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Why Nicaraguan Peasants Remain in Agricultural Production Cooperatives


  • Lerman, Zvi
  • Ruben, Ruerd


Many Nicaraguan peasants remain members in agricultural production cooperatives despite the change in the policy environment that now supports parcellation of cooperative lands into individual holdings. Institutional factors, such as uncertainty of land ownership rights and difficulties with resolution of cooperative debt, are found to play a dominant role in keeping Nicaraguan peasants in cooperatives.

Suggested Citation

  • Lerman, Zvi & Ruben, Ruerd, 2005. "Why Nicaraguan Peasants Remain in Agricultural Production Cooperatives," 2005 Annual meeting, July 24-27, Providence, RI 19243, American Agricultural Economics Association (New Name 2008: Agricultural and Applied Economics Association).
  • Handle: RePEc:ags:aaea05:19243

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    1. Lerman, Zvi*Csaki, Csaba*Feder, Gershon, 2002. "Land policies and evolving farm structures in transition countries," Policy Research Working Paper Series 2794, The World Bank.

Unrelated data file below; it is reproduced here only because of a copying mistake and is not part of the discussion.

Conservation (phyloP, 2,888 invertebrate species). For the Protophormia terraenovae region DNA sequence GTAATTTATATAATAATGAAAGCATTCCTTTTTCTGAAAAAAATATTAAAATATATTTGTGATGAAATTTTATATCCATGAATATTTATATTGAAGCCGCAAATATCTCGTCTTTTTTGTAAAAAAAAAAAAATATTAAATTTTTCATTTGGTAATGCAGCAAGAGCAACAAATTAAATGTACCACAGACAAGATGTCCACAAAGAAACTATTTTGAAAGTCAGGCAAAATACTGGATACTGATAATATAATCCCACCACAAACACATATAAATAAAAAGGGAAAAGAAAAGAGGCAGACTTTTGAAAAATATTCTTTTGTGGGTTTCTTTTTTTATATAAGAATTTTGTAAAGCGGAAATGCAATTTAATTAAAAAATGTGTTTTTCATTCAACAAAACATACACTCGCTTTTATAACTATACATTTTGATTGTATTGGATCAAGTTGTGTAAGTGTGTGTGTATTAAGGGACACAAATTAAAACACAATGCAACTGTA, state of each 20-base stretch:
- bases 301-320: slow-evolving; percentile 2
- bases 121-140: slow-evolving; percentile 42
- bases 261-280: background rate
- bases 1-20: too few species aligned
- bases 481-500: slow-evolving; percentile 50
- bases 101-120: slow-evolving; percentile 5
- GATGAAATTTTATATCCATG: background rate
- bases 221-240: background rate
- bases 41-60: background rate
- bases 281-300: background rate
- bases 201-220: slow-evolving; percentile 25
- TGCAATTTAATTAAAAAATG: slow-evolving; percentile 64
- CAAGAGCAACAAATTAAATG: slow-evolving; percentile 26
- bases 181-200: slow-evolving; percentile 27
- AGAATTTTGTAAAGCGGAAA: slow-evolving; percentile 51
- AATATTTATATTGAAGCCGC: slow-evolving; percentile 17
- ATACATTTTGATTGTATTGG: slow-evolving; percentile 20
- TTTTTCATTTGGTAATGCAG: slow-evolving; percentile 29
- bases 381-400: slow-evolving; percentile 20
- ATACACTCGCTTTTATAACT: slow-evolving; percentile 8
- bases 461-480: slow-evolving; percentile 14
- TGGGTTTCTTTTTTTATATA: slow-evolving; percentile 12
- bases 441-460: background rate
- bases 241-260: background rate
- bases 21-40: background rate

2. Carter, Michael R, 1987. "Risk Sharing and Incentives in the Decollectivization of Agriculture," Oxford Economic Papers, Oxford University Press, vol. 39(3), pages 577-595, September.
    3. Putterman, Louis, 1981. "On optimality in collective institutional choice," Journal of Comparative Economics, Elsevier, vol. 5(4), pages 392-403, December.
    4. Wilson, Paul N & Thompson, Gary D, 1993. "Common Property and Uncertainty: Compensating Coalitions by Mexico's Patoral Ejidatarios," Economic Development and Cultural Change, University of Chicago Press, vol. 41(2), pages 299-318, January.
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